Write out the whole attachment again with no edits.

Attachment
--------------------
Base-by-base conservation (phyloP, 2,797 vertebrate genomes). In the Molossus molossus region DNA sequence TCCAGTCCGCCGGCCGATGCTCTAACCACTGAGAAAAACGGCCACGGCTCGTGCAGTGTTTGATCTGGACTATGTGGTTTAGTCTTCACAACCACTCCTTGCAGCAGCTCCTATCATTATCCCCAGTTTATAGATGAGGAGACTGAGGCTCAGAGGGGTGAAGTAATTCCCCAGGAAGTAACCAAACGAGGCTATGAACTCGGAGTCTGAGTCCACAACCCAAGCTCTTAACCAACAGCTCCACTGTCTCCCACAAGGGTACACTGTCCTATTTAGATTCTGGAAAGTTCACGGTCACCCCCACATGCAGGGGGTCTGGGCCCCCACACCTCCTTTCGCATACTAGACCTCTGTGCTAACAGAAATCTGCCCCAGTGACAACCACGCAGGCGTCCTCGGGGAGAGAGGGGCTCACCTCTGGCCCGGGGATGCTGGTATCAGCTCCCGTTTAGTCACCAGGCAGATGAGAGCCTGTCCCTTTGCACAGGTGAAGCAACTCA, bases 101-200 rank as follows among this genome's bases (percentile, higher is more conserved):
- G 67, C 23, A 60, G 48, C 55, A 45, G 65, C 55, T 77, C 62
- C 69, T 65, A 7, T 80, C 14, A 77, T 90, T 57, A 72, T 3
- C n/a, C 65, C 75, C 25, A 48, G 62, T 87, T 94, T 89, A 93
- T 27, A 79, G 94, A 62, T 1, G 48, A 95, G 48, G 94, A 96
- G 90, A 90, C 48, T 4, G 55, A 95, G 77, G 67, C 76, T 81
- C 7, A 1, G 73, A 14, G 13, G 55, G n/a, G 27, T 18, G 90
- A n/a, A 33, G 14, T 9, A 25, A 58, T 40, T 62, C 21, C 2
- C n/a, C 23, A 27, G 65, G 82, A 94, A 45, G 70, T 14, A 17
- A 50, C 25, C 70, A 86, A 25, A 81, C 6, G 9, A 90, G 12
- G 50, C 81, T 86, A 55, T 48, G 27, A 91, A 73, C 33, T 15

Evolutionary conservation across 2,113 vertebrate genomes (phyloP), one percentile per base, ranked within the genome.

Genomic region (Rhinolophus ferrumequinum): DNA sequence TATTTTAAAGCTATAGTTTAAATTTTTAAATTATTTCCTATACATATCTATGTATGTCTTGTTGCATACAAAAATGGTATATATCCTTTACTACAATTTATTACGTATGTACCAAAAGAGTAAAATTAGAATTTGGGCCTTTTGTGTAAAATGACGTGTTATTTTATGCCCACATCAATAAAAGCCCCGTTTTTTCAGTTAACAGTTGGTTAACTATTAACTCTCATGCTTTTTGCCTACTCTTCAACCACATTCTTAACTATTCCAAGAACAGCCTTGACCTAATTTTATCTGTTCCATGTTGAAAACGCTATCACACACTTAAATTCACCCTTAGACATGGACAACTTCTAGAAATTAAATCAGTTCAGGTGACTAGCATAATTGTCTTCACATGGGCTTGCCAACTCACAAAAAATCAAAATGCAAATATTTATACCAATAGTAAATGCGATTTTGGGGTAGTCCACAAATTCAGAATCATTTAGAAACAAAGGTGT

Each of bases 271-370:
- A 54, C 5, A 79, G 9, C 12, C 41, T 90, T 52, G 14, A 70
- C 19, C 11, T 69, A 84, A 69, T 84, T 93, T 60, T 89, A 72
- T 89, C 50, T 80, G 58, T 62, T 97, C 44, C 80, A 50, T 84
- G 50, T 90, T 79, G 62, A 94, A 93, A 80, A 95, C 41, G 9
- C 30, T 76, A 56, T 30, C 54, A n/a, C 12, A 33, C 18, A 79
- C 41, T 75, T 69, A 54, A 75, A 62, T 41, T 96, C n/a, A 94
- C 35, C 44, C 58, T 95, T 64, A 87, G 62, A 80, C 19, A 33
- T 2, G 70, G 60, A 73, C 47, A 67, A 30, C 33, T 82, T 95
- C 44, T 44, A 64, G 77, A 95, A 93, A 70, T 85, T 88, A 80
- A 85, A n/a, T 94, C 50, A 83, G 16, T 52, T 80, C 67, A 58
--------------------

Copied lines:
Base-by-base conservation (phyloP, 2,797 vertebrate genomes). In the Molossus molossus region DNA sequence TCCAGTCCGCCGGCCGATGCTCTAACCACTGAGAAAAACGGCCACGGCTCGTGCAGTGTTTGATCTGGACTATGTGGTTTAGTCTTCACAACCACTCCTTGCAGCAGCTCCTATCATTATCCCCAGTTTATAGATGAGGAGACTGAGGCTCAGAGGGGTGAAGTAATTCCCCAGGAAGTAACCAAACGAGGCTATGAACTCGGAGTCTGAGTCCACAACCCAAGCTCTTAACCAACAGCTCCACTGTCTCCCACAAGGGTACACTGTCCTATTTAGATTCTGGAAAGTTCACGGTCACCCCCACATGCAGGGGGTCTGGGCCCCCACACCTCCTTTCGCATACTAGACCTCTGTGCTAACAGAAATCTGCCCCAGTGACAACCACGCAGGCGTCCTCGGGGAGAGAGGGGCTCACCTCTGGCCCGGGGATGCTGGTATCAGCTCCCGTTTAGTCACCAGGCAGATGAGAGCCTGTCCCTTTGCACAGGTGAAGCAACTCA, bases 101-200 rank as follows among this genome's bases (percentile, higher is more conserved):
- G 67, C 23, A 60, G 48, C 55, A 45, G 65, C 55, T 77, C 62
- C 69, T 65, A 7, T 80, C 14, A 77, T 90, T 57, A 72, T 3
- C n/a, C 65, C 75, C 25, A 48, G 62, T 87, T 94, T 89, A 93
- T 27, A 79, G 94, A 62, T 1, G 48, A 95, G 48, G 94, A 96
- G 90, A 90, C 48, T 4, G 55, A 95, G 77, G 67, C 76, T 81
- C 7, A 1, G 73, A 14, G 13, G 55, G n/a, G 27, T 18, G 90
- A n/a, A 33, G 14, T 9, A 25, A 58, T 40, T 62, C 21, C 2
- C n/a, C 23, A 27, G 65, G 82, A 94, A 45, G 70, T 14, A 17
- A 50, C 25, C 70, A 86, A 25, A 81, C 6, G 9, A 90, G 12
- G 50, C 81, T 86, A 55, T 48, G 27, A 91, A 73, C 33, T 15

Evolutionary conservation across 2,113 vertebrate genomes (phyloP), one percentile per base, ranked within the genome.

Genomic region (Rhinolophus ferrumequinum): DNA sequence TATTTTAAAGCTATAGTTTAAATTTTTAAATTATTTCCTATACATATCTATGTATGTCTTGTTGCATACAAAAATGGTATATATCCTTTACTACAATTTATTACGTATGTACCAAAAGAGTAAAATTAGAATTTGGGCCTTTTGTGTAAAATGACGTGTTATTTTATGCCCACATCAATAAAAGCCCCGTTTTTTCAGTTAACAGTTGGTTAACTATTAACTCTCATGCTTTTTGCCTACTCTTCAACCACATTCTTAACTATTCCAAGAACAGCCTTGACCTAATTTTATCTGTTCCATGTTGAAAACGCTATCACACACTTAAATTCACCCTTAGACATGGACAACTTCTAGAAATTAAATCAGTTCAGGTGACTAGCATAATTGTCTTCACATGGGCTTGCCAACTCACAAAAAATCAAAATGCAAATATTTATACCAATAGTAAATGCGATTTTGGGGTAGTCCACAAATTCAGAATCATTTAGAAACAAAGGTGT

Each of bases 271-370:
- A 54, C 5, A 79, G 9, C 12, C 41, T 90, T 52, G 14, A 70
- C 19, C 11, T 69, A 84, A 69, T 84, T 93, T 60, T 89, A 72
- T 89, C 50, T 80, G 58, T 62, T 97, C 44, C 80, A 50, T 84
- G 50, T 90, T 79, G 62, A 94, A 93, A 80, A 95, C 41, G 9
- C 30, T 76, A 56, T 30, C 54, A n/a, C 12, A 33, C 18, A 79
- C 41, T 75, T 69, A 54, A 75, A 62, T 41, T 96, C n/a, A 94
- C 35, C 44, C 58, T 95, T 64, A 87, G 62, A 80, C 19, A 33
- T 2, G 70, G 60, A 73, C 47, A 67, A 30, C 33, T 82, T 95
- C 44, T 44, A 64, G 77, A 95, A 93, A 70, T 85, T 88, A 80
- A 85, A n/a, T 94, C 50, A 83, G 16, T 52, T 80, C 67, A 58